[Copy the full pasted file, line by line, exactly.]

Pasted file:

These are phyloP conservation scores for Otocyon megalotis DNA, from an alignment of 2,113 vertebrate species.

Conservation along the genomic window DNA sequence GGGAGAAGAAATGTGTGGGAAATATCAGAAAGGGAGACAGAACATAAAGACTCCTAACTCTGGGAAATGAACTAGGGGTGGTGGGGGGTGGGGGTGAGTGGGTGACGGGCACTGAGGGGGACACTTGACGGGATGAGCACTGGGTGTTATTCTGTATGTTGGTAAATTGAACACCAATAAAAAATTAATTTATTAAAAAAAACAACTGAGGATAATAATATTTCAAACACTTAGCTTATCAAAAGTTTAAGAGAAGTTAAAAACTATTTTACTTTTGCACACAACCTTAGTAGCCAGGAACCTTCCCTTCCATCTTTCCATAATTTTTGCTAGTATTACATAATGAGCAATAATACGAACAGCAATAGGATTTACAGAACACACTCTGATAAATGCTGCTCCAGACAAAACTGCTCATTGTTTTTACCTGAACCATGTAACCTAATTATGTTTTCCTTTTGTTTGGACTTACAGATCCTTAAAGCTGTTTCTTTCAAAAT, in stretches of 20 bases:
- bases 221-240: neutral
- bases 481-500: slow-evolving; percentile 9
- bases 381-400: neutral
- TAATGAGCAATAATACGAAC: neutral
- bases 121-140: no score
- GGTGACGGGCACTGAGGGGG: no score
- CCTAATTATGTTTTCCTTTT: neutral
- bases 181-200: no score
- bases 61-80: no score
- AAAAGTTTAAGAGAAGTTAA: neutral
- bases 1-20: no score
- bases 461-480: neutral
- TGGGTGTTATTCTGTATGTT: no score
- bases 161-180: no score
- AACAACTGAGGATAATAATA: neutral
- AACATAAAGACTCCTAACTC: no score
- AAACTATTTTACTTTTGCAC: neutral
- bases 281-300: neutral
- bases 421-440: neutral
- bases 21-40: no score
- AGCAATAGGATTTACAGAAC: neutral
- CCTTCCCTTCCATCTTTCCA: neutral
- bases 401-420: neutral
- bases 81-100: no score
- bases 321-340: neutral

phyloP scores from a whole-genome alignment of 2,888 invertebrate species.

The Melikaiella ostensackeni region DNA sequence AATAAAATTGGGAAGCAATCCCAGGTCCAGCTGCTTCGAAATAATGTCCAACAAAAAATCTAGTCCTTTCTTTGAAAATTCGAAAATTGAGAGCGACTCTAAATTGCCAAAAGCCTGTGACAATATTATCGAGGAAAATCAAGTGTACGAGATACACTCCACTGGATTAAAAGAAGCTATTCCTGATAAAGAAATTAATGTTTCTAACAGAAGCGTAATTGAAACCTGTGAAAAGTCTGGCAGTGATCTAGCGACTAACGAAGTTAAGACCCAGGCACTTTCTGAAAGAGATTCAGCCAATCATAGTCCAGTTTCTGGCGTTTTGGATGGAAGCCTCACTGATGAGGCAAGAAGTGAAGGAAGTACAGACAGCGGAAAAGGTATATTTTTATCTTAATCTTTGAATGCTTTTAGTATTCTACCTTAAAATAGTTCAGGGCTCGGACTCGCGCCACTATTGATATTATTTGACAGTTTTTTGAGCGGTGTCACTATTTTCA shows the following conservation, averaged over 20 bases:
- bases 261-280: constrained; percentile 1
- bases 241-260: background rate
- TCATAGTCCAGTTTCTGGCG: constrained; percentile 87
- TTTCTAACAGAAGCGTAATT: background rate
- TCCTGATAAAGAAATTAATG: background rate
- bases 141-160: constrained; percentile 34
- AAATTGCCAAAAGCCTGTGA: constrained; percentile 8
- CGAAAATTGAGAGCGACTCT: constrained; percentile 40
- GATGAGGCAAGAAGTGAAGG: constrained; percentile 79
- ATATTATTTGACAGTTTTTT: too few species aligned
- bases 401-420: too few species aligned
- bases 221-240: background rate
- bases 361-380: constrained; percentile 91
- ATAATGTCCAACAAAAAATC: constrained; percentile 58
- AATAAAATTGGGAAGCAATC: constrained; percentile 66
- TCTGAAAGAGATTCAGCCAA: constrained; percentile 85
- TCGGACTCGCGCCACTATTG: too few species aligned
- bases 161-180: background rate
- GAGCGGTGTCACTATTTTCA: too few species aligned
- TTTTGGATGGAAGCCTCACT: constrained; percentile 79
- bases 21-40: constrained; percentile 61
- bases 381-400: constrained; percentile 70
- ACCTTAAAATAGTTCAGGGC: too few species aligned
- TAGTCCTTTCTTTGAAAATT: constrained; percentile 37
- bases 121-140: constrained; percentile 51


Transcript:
These are phyloP conservation scores for Otocyon megalotis DNA, from an alignment of 2,113 vertebrate species.

Conservation along the genomic window DNA sequence GGGAGAAGAAATGTGTGGGAAATATCAGAAAGGGAGACAGAACATAAAGACTCCTAACTCTGGGAAATGAACTAGGGGTGGTGGGGGGTGGGGGTGAGTGGGTGACGGGCACTGAGGGGGACACTTGACGGGATGAGCACTGGGTGTTATTCTGTATGTTGGTAAATTGAACACCAATAAAAAATTAATTTATTAAAAAAAACAACTGAGGATAATAATATTTCAAACACTTAGCTTATCAAAAGTTTAAGAGAAGTTAAAAACTATTTTACTTTTGCACACAACCTTAGTAGCCAGGAACCTTCCCTTCCATCTTTCCATAATTTTTGCTAGTATTACATAATGAGCAATAATACGAACAGCAATAGGATTTACAGAACACACTCTGATAAATGCTGCTCCAGACAAAACTGCTCATTGTTTTTACCTGAACCATGTAACCTAATTATGTTTTCCTTTTGTTTGGACTTACAGATCCTTAAAGCTGTTTCTTTCAAAAT, in stretches of 20 bases:
- bases 221-240: neutral
- bases 481-500: slow-evolving; percentile 9
- bases 381-400: neutral
- TAATGAGCAATAATACGAAC: neutral
- bases 121-140: no score
- GGTGACGGGCACTGAGGGGG: no score
- CCTAATTATGTTTTCCTTTT: neutral
- bases 181-200: no score
- bases 61-80: no score
- AAAAGTTTAAGAGAAGTTAA: neutral
- bases 1-20: no score
- bases 461-480: neutral
- TGGGTGTTATTCTGTATGTT: no score
- bases 161-180: no score
- AACAACTGAGGATAATAATA: neutral
- AACATAAAGACTCCTAACTC: no score
- AAACTATTTTACTTTTGCAC: neutral
- bases 281-300: neutral
- bases 421-440: neutral
- bases 21-40: no score
- AGCAATAGGATTTACAGAAC: neutral
- CCTTCCCTTCCATCTTTCCA: neutral
- bases 401-420: neutral
- bases 81-100: no score
- bases 321-340: neutral

phyloP scores from a whole-genome alignment of 2,888 invertebrate species.

The Melikaiella ostensackeni region DNA sequence AATAAAATTGGGAAGCAATCCCAGGTCCAGCTGCTTCGAAATAATGTCCAACAAAAAATCTAGTCCTTTCTTTGAAAATTCGAAAATTGAGAGCGACTCTAAATTGCCAAAAGCCTGTGACAATATTATCGAGGAAAATCAAGTGTACGAGATACACTCCACTGGATTAAAAGAAGCTATTCCTGATAAAGAAATTAATGTTTCTAACAGAAGCGTAATTGAAACCTGTGAAAAGTCTGGCAGTGATCTAGCGACTAACGAAGTTAAGACCCAGGCACTTTCTGAAAGAGATTCAGCCAATCATAGTCCAGTTTCTGGCGTTTTGGATGGAAGCCTCACTGATGAGGCAAGAAGTGAAGGAAGTACAGACAGCGGAAAAGGTATATTTTTATCTTAATCTTTGAATGCTTTTAGTATTCTACCTTAAAATAGTTCAGGGCTCGGACTCGCGCCACTATTGATATTATTTGACAGTTTTTTGAGCGGTGTCACTATTTTCA shows the following conservation, averaged over 20 bases:
- bases 261-280: constrained; percentile 1
- bases 241-260: background rate
- TCATAGTCCAGTTTCTGGCG: constrained; percentile 87
- TTTCTAACAGAAGCGTAATT: background rate
- TCCTGATAAAGAAATTAATG: background rate
- bases 141-160: constrained; percentile 34
- AAATTGCCAAAAGCCTGTGA: constrained; percentile 8
- CGAAAATTGAGAGCGACTCT: constrained; percentile 40
- GATGAGGCAAGAAGTGAAGG: constrained; percentile 79
- ATATTATTTGACAGTTTTTT: too few species aligned
- bases 401-420: too few species aligned
- bases 221-240: background rate
- bases 361-380: constrained; percentile 91
- ATAATGTCCAACAAAAAATC: constrained; percentile 58
- AATAAAATTGGGAAGCAATC: constrained; percentile 66
- TCTGAAAGAGATTCAGCCAA: constrained; percentile 85
- TCGGACTCGCGCCACTATTG: too few species aligned
- bases 161-180: background rate
- GAGCGGTGTCACTATTTTCA: too few species aligned
- TTTTGGATGGAAGCCTCACT: constrained; percentile 79
- bases 21-40: constrained; percentile 61
- bases 381-400: constrained; percentile 70
- ACCTTAAAATAGTTCAGGGC: too few species aligned
- TAGTCCTTTCTTTGAAAATT: constrained; percentile 37
- bases 121-140: constrained; percentile 51